The Momentum Blog
Posted August 11, 2014 by Momentum
It’s only a few days until The Phoenix Variant (The Fifth Column, #3) by Nathan M. Farrugia is released!
Here’s a sneak preview to get you excited. And if you haven’t started his thrilling series The Fifth Column, #1, The Chimera Vector, is currently free for a limited time only!
The moment Denton sat down, he identified the most dangerous man in the room.
‘We’ve reviewed your request for the transfer of Victor,’ the Colonel said.
Denton had noticed poor Victor, the German mineralogist, on his way in. He was a prisoner at the camp, but they seemed to treat him well in exchange for his specialized work.
‘That’s why I’m here,’ Denton said. ‘Victor will be very useful for our team.’
When Denton arrived at the Norwegian boarding school turned Nazi prison camp, he’d been asked to hand over his Polish Viz pistol for the duration of his visit. It put him on edge, and he enjoyed it.
Denton smoothed the lapels of his SS coat. He had to give it to the Nazis, they sure knew how to make a uniform. Turning slightly in the metal chair, he checked the edge of his vision and observed the posture of the guards standing by the door. His threat assessment was complete.
‘I’ve noticed an irregularity in your records, which complicates things,’ the Colonel said, taking a seat at his desk in front of an ornate marble fireplace. The Colonel’s head was shaped like a watermelon. He had a receding hairline and a smirk that irritated Denton.
‘Irregularity?’ Denton asked.
‘You’re an American spy.’
Denton kept his breathing slow. ‘I can see how that might complicate things.’
Standing by the Colonel’s shoulder: Greyleg, the chief prison guard. His eyes gleamed at Denton. Watching.
The true influencer in any group was not always the person with the highest rank.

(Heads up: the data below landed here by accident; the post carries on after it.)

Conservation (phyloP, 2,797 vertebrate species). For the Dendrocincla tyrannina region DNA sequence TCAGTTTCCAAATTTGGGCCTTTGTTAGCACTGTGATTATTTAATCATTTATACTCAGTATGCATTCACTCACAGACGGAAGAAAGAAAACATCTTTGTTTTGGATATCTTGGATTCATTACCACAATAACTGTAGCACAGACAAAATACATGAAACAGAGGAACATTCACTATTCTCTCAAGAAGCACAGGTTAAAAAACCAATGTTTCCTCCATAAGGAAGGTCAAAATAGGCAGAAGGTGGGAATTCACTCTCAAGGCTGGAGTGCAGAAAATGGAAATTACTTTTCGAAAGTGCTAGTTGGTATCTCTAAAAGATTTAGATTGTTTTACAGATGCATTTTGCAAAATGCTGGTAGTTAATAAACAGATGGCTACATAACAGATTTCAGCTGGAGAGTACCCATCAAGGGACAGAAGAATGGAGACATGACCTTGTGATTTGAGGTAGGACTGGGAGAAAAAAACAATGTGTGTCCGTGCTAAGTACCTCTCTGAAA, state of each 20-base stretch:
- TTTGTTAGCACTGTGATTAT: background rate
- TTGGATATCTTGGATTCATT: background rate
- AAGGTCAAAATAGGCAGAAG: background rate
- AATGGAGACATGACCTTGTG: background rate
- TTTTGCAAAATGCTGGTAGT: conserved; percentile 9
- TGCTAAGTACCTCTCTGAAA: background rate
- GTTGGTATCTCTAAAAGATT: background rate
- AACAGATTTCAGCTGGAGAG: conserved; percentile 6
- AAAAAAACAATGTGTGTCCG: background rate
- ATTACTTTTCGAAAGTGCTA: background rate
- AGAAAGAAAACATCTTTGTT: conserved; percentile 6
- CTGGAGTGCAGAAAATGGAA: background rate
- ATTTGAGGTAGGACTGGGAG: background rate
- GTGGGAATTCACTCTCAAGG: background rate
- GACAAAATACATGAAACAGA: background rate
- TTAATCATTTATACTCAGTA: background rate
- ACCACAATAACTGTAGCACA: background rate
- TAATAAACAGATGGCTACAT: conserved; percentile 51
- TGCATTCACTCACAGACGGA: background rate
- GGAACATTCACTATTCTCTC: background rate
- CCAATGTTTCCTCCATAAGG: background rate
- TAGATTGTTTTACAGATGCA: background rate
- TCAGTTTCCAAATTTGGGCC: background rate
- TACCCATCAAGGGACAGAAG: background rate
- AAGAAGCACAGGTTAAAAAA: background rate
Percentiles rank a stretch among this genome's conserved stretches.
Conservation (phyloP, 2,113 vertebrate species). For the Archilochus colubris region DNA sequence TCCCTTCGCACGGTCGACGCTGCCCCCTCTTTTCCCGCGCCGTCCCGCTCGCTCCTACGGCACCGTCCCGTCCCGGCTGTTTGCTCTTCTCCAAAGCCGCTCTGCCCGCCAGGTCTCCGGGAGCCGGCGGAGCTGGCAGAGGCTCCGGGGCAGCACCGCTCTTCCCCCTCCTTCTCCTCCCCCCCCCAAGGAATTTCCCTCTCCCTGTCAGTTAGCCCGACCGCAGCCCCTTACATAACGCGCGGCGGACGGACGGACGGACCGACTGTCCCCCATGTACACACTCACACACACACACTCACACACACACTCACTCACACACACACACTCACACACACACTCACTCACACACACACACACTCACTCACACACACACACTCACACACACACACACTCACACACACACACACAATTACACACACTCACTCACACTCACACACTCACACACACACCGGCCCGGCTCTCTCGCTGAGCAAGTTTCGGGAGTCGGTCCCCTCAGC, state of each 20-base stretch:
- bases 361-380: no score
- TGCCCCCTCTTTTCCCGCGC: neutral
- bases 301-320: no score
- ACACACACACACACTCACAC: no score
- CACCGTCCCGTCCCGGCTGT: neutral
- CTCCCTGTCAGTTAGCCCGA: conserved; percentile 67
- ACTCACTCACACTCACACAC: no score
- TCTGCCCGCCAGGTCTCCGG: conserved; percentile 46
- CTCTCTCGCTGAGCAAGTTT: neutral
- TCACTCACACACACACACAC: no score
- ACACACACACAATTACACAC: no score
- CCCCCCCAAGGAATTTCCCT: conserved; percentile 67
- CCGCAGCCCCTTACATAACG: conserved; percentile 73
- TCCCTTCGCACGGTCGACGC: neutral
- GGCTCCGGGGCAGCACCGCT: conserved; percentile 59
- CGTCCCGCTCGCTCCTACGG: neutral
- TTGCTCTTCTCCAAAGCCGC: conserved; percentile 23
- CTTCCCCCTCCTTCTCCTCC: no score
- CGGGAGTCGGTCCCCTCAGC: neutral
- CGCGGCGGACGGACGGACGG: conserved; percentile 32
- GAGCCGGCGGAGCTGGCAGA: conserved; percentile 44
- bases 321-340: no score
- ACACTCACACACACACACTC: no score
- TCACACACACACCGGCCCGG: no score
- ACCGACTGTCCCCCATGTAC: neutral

The Colonel cleared his throat and leaned forward. His stomach pressed his uniform taut.
‘Here is what will happen, Lieutenant Denton, Office of Strategic Services,’ the Colonel said, pushing his chest forward in small increments. ‘I’m short on test subjects for our experiments. You’re going to fill that. A strictly short term arrangement.’
There was that smirk again. Denton ignored it.
Greyleg was circling. He knew why.
‘If it’s all the same with you, I prefer the spy thing,’ Denton said, grasping his armrest. ‘Plus, your uniforms are fantastic. It’s a shame this Hugo Boss fellow doesn’t make suits.’
The Colonel touched the oak leaf on his collar. ‘One of many shames.’
While Denton might’ve looked like his focus was on the Colonel, his attention was riveted to Greyleg.
One look at the man and Denton recognized someone unburdened by humanity’s weaker emotions. He was free to operate at his full potential. And that involved shooting Denton, shooting the guards, and shooting the Colonel. Greyleg would blame it on Denton and receive his promotion.
Denton knew this because that’s what he would do.
Greyleg approached Denton’s nine o’clock, where the guards couldn’t see him draw. The Colonel was busy showing Denton how deep his voice could go, and hadn’t noticed Greyleg’s movements.
Denton stood. Greyleg went for his Luger P08 pistol. Chair in hand, Denton slung it into Greyleg’s midsection. The chair’s leg knocked air from his lungs and dropped him to his knees.
Denton closed on the Colonel.
The smirk was gone, but there was a glint of oxide steel. A Luger, identical to Greyleg’s. The Colonel drew his Luger. He should have drawn the pistol close to his chest, punching out and firing. But like many soldiers Denton had killed this year, the Colonel tried to swing the pistol from his hip. The barrel struck the edge of the desk, slowing his draw.
Denton reached the desk and slid under it. The Colonel brought the pistol across his body, hunting for a target. Denton emerged beside the Colonel, deflected the arm as the trigger squeezed.
The round discharged, clipped Greyleg in the arm. Much to Denton’s amusement.
Greyleg’s firing hand fell limp, his pistol skittering towards the slowly reacting guards. Denton twisted the Luger from the Colonel’s bulging fingers and used the Colonel’s body as a shield against the guards.
The guards advanced, trying to move wide enough for a shot around the Colonel. Denton applied trigger pressure to the base of the Colonel’s skull and they hesitated. The round would not only punch through the Colonel’s brain but, if he was lucky, strike one of the guards.
From the edge of his vision, he saw Greyleg recover.